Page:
Saturday, November 28, 2009
We are lucky to have a new vendor in from Monterey, VA! Hand Felted by Lisa :) She hand makes felted booties, mittens and hats in newborn and infant sizes. They are felted on the outside with a cotton (non-itchy!) cotton lining. Come in and check out her creations!
Another vendor, Diane Goodbar, knits up a storm here at On The Turtle's Back and we are holding a holiday give away on her cool knit hats. Receive one hat free when you spend $50 or more this season. They come in many cute color combinations, so come get one while they last.
If you are looking for a stroller this year for your family or for a friend, we have a high quality Peg Perego stroller in navy blue and plaid. This stroller retails for $400 and we have one here for $200! Fits children from infancy until toddlerhood. Made in Italy.
Check out our blog for more in the coming weeks featuring our local vendors and more product highlights. Have a happy and healthy autumn!
Tuesday, November 24, 2009
Tuesday, November 10, 2009
Maclaren recalls 1 million strollers
Stroller maker says its umbrella strollers have resulted in the amputation of 12 children's fingertips.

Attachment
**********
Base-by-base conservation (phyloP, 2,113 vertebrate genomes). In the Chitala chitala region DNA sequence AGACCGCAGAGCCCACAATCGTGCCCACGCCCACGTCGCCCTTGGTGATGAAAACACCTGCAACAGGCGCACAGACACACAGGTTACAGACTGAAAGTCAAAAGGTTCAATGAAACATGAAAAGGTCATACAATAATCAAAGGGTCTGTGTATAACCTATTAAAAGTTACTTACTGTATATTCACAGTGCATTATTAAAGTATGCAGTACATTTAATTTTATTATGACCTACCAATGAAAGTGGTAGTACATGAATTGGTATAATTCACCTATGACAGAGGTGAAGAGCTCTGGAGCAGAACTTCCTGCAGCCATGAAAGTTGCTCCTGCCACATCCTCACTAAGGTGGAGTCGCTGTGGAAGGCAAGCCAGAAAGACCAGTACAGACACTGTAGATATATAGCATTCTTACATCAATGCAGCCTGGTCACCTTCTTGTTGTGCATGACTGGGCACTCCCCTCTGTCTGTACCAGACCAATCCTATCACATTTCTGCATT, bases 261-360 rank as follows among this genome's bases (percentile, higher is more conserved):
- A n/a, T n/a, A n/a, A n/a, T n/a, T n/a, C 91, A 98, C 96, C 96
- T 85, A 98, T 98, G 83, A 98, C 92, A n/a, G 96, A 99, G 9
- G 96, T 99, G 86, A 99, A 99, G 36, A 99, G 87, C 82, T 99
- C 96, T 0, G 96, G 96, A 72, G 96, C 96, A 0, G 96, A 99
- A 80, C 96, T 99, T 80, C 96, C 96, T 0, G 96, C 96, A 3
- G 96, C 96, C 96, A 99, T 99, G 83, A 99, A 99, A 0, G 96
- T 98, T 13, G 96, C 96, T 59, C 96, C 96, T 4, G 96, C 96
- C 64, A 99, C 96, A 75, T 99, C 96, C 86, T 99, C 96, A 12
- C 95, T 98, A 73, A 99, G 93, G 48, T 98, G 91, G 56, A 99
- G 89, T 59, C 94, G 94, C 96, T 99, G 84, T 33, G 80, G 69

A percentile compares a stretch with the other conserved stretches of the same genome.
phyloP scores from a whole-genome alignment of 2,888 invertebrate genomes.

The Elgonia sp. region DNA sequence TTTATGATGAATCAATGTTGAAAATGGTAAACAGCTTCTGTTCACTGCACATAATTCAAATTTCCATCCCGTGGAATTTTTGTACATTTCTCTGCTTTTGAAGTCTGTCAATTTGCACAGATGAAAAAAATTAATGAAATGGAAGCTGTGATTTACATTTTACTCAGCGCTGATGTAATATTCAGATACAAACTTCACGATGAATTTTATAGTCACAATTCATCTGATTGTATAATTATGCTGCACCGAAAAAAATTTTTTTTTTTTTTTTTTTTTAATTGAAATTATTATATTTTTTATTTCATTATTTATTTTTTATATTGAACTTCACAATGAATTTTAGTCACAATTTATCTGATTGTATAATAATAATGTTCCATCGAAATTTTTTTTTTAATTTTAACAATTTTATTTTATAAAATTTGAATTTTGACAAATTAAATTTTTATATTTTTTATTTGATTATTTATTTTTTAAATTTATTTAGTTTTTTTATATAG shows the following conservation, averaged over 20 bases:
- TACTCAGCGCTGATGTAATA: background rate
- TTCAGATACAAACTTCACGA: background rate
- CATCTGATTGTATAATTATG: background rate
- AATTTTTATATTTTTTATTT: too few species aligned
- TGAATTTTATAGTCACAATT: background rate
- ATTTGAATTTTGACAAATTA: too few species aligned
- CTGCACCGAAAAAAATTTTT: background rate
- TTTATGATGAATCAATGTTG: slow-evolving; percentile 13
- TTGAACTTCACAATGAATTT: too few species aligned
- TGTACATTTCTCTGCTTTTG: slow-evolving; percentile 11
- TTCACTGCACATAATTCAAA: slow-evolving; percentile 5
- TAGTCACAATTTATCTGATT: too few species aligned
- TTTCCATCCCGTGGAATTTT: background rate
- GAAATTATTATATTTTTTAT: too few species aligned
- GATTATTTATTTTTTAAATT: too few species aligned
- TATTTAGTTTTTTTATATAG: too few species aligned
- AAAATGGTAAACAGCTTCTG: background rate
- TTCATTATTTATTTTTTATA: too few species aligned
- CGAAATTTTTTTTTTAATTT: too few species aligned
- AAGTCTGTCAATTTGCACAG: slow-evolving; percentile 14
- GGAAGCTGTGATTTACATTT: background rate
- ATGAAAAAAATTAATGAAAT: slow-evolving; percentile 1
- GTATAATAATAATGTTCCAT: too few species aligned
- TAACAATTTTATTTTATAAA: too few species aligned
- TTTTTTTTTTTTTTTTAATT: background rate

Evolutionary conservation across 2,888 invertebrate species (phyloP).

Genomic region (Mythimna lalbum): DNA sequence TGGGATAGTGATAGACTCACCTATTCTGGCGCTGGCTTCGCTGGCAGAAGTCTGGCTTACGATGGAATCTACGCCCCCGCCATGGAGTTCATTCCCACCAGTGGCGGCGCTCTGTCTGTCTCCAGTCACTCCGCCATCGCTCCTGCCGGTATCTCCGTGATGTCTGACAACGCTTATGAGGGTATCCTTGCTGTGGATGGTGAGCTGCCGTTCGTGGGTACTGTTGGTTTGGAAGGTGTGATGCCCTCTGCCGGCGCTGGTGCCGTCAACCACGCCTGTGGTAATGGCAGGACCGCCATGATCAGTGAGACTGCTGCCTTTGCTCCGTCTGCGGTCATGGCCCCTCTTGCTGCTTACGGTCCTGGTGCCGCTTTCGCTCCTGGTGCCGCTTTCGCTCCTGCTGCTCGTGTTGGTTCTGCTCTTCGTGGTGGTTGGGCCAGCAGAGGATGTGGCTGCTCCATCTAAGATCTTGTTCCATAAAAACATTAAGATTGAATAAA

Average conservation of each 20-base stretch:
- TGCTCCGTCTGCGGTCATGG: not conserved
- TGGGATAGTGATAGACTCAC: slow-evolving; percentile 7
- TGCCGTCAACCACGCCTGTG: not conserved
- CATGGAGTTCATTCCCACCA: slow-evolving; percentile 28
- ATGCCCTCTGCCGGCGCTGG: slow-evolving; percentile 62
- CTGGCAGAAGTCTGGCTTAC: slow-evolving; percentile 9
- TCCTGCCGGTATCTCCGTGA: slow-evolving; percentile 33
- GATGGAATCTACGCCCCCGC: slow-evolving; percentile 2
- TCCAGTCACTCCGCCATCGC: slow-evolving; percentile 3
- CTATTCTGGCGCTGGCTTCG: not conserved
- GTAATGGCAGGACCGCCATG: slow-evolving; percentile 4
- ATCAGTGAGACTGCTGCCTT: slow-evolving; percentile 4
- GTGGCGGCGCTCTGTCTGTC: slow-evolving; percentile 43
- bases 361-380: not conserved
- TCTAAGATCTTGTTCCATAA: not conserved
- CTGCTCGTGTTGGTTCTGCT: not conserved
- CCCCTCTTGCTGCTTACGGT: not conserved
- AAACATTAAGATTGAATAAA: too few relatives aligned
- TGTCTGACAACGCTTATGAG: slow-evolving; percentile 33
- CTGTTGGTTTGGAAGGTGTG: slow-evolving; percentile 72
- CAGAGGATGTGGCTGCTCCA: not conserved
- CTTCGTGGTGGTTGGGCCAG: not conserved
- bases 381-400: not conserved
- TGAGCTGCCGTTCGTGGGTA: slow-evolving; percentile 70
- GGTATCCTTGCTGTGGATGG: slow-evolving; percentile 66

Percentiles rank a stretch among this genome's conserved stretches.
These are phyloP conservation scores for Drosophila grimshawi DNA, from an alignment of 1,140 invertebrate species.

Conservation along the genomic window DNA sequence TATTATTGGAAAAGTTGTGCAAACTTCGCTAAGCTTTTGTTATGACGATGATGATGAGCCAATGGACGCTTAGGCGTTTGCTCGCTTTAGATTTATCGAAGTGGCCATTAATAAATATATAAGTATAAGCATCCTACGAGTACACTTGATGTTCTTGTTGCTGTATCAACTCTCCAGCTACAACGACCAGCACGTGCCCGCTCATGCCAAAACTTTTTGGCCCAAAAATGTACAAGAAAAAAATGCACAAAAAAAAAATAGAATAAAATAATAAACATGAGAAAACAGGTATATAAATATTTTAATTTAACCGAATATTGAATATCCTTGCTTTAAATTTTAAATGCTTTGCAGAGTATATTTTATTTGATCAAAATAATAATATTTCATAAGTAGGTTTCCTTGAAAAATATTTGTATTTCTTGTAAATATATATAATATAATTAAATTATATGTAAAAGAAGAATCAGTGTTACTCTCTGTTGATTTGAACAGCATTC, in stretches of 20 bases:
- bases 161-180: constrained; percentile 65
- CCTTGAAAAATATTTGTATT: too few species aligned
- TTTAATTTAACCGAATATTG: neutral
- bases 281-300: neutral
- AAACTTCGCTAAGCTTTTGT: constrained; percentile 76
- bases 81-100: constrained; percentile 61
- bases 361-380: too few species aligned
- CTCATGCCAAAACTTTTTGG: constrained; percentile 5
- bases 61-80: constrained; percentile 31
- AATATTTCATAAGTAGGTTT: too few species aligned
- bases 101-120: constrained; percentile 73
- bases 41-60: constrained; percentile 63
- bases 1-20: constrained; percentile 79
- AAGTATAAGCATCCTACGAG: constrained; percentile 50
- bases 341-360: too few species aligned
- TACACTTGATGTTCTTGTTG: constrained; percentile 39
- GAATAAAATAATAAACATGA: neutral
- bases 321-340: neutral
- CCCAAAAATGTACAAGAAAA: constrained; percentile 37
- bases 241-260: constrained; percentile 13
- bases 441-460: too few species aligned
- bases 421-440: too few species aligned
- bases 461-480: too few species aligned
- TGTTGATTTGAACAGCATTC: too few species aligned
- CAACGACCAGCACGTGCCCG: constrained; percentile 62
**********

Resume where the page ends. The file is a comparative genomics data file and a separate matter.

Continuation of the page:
NEW YORK (CNNMoney.com) -- Stroller maker Maclaren announced a recall on Monday that affects about 1 million umbrella strollers that can reportedly amputate or lacerate children's fingertips.
So far, the company said there have been 12 amputations across the country. This happens when children get their fingers stuck in between the stroller's side hinges while it is being opened or closed.
The South Norwalk, Conn.-based company announced the voluntary recall in cooperation with the U.S. Consumer Product Safety Commission and advises customers to stop using the products manufactured in China sold since 1999 at stores including Babies R Us and Target.
Consumers can contact Maclaren at 877-688-2326 or visit www.maclaren.us/recall to receive a free repair kit.
Maclaren said the kit includes hinge covers designed to fit all Maclaren strollers.
Wednesday, October 28, 2009
|Fever is rare with a cold.||Fever is usually present with the flu in up to 80% of all flu cases. A temperature of 100°F or higher for 3 to 4 days is associated with the flu.|
|A hacking, productive (mucus- producing) cough is often present with a cold.||A non-productive (non-mucus producing) cough is usually present with the flu (sometimes referred to as dry cough).|